Leading the line will likely be Jonathan Obika. The 28-year-old striker may fall into the ‘journeyman’ category, managing eleven loans from Tottenham over a six year period where he made zero first team appearances for the North London club.
VIEW FROM THE OPPOSITION
It has been a very poor start to the season for Oxford United, with just one win in the opening nine, do you think Oxford can stay up in League One or are they doomed this season?
It’s Oxford’s worst start for 18 years and there are concerns over results, but I think it’s too early to write the season off as a disaster.
They have suffered badly with injuries and the situation should begin to ease in the next two or three weeks. With the table as it stands a couple of wins would see them up in mid-table, so it’s premature to say they’re doomed.
Drawing the Premier League champions in the cup is a glamour tie for the supporters. What will the visit of City do for the club? Should we expect fans to ‘come out of nowhere’ so to speak and create an atmosphere at the Kassam Stadium?
There’s no doubt there was excitement when the draw was made and that followed through to ticket sales. It will be the first sell-out at the ground since January 2017, when Newcastle United were beaten 3-0 in the FA Cup.
While there are fundamental issues with the ground, when it’s full it can still generate a good atmosphere.
You will be well aware that League One club Wigan knocked out City of the FA Cup last year. This is a different competition of course but will Oxford take inspiration from Wigan last season and feel they really do have a chance?
I would be surprised if they didn’t look to that and take heart, especially those who have been at the club for a while and played with Chey Dunkley, who was part of the Wigan team last season.
The only caveat with that would be to say while they’re in the same division as Wigan, that was one of the most talented sides League One had seen for many years. Oxford, who lost 7-0 to the Latics last December, are nowhere near that level at this moment.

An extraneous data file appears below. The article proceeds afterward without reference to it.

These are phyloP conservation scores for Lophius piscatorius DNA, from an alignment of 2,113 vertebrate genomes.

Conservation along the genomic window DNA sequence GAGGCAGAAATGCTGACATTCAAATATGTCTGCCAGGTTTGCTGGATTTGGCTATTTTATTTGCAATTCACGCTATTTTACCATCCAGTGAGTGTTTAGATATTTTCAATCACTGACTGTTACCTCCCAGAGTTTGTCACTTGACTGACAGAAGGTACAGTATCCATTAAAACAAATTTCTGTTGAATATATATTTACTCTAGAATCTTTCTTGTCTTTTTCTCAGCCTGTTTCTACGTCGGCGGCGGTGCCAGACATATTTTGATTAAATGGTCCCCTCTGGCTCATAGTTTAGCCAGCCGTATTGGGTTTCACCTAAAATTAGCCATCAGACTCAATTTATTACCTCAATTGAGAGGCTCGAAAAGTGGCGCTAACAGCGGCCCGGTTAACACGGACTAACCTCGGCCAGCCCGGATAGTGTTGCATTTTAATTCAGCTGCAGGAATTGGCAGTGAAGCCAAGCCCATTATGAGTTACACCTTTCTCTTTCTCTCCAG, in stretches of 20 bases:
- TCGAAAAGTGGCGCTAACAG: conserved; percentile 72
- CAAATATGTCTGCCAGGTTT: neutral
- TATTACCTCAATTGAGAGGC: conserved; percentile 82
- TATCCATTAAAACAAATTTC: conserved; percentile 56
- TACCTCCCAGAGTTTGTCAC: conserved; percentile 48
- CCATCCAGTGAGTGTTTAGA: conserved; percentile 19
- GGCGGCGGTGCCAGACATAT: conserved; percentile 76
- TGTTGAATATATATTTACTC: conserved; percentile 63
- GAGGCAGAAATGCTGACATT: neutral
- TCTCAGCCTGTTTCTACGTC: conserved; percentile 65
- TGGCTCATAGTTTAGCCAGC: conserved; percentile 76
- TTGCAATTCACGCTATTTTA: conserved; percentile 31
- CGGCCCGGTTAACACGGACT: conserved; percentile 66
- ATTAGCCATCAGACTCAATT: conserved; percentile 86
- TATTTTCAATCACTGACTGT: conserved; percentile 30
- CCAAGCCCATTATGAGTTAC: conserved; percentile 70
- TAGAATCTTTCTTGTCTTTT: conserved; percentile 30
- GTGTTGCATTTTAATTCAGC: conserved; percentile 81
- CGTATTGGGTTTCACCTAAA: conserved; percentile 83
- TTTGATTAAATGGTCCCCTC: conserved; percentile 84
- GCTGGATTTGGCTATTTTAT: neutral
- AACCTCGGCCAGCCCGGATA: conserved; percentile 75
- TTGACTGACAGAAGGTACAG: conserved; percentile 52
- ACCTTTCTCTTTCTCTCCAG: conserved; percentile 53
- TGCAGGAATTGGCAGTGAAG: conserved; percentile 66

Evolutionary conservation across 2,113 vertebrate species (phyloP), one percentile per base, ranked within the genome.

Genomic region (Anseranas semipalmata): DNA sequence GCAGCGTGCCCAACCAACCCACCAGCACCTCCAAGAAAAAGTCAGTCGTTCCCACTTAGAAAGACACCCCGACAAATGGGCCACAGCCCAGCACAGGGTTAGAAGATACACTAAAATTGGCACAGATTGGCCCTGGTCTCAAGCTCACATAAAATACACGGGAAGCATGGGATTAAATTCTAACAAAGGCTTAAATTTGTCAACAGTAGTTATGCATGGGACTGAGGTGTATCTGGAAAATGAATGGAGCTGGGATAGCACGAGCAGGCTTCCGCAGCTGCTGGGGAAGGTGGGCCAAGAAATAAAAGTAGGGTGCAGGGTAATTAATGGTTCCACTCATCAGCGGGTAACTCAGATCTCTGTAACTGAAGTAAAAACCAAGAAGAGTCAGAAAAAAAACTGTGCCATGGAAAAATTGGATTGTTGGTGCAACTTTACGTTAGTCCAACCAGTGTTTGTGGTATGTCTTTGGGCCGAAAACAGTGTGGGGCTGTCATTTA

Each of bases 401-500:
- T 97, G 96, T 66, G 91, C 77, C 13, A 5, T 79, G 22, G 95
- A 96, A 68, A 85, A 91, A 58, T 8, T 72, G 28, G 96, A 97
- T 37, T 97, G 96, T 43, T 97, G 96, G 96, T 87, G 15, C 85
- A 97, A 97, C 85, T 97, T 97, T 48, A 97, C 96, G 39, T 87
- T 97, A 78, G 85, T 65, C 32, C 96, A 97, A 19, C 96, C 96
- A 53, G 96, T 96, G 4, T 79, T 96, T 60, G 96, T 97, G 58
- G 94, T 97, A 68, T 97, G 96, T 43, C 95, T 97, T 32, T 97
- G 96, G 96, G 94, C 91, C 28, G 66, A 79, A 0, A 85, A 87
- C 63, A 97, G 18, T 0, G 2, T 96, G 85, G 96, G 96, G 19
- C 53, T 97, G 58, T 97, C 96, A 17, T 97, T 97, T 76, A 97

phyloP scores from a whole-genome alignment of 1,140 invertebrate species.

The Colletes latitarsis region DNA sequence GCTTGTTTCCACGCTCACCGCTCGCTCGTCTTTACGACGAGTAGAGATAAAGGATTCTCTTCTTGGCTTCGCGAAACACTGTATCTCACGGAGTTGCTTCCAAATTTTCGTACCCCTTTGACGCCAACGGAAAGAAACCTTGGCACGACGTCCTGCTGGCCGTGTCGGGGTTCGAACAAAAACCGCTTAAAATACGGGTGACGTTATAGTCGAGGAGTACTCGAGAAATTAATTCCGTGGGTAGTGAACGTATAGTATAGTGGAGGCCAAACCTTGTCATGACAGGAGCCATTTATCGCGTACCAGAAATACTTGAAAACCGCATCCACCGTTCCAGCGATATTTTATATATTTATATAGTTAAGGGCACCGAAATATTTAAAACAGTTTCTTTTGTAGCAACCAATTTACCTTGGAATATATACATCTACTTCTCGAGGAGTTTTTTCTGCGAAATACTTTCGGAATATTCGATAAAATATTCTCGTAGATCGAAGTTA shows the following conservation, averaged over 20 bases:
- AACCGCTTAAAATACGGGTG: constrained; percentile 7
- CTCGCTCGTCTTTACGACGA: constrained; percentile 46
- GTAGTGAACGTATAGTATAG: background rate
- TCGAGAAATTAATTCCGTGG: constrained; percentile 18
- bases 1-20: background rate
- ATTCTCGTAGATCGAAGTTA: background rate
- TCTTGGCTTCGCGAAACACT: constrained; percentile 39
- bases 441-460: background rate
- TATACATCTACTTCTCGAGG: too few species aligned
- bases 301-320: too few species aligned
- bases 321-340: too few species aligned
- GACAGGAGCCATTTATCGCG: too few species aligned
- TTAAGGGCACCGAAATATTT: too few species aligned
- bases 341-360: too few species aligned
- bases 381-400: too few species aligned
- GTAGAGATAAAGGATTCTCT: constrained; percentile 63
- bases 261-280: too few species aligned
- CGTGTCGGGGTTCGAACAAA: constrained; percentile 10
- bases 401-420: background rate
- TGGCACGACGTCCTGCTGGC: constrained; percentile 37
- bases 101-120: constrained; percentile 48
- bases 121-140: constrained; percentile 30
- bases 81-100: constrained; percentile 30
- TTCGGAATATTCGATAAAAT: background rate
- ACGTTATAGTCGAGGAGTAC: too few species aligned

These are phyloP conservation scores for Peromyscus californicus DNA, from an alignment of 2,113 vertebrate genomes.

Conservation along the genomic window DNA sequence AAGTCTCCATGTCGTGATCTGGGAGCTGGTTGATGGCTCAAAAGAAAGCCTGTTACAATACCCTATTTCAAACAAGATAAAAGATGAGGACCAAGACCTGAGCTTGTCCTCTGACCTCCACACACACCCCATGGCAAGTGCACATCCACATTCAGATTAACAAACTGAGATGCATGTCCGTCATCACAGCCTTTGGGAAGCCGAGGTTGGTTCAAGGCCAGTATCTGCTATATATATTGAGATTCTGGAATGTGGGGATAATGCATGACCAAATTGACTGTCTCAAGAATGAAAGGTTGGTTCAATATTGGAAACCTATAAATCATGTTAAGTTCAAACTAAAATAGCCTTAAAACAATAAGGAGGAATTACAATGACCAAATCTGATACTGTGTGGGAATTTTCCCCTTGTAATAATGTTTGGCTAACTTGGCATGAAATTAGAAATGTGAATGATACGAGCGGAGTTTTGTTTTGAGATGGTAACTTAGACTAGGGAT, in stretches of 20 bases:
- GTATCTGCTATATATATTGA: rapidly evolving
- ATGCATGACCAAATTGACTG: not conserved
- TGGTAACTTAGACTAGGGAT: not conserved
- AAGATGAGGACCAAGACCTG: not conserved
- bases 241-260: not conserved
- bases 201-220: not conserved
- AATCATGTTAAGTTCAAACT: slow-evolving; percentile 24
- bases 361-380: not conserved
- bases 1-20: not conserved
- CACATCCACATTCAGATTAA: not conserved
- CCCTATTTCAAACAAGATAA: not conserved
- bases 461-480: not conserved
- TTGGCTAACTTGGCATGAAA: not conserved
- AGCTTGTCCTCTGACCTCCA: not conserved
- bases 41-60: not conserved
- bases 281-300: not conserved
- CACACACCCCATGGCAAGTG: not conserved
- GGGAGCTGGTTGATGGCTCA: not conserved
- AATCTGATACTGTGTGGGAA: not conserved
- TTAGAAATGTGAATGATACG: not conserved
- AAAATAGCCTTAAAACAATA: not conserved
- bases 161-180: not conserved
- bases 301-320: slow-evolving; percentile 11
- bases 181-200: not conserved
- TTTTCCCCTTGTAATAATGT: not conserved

From the outset or neutral, what do you think of Pep Guardiola’s City side? Is there a City player who will scare Oxford players the most, or maybe the player that fans pay the money to watch live next Tuesday?
I think everyone connected with Oxford will see this game as a free-hit. There will be no expectations and while supporters will want to see a contest, many will be hoping City bring as strong a side as possible – it’s 15 years since they played a really big Premier League team, when they were drawn at Arsenal in the FA Cup.
As for the players, I can’t imagine they would single a player out to be particularly worried about. City could make 11 changes and it would still be a team of top class players.
If there was one player for Oxford that could cause Guardiola’s team any problems, who would it be?
Probably Gavin Whyte. The pacy 22-year-old winger was playing part-time football in Northern Ireland until he signed for United this summer, but has handled the step-up really well. He scored with his first touch in international football earlier this month and there is a feeling he’s destined to play at a higher level, so this will be an interesting test to see his level.
Finally – predictions? Do Oxford have any chance at all or is it too big of an ask?
Of course there’s a chance, although you can get odds of 28/1 on an Oxford win so it’s obviously a very slim one. Realistically they would need to have an unbelievable night while City had a stinker, but it’s not impossible.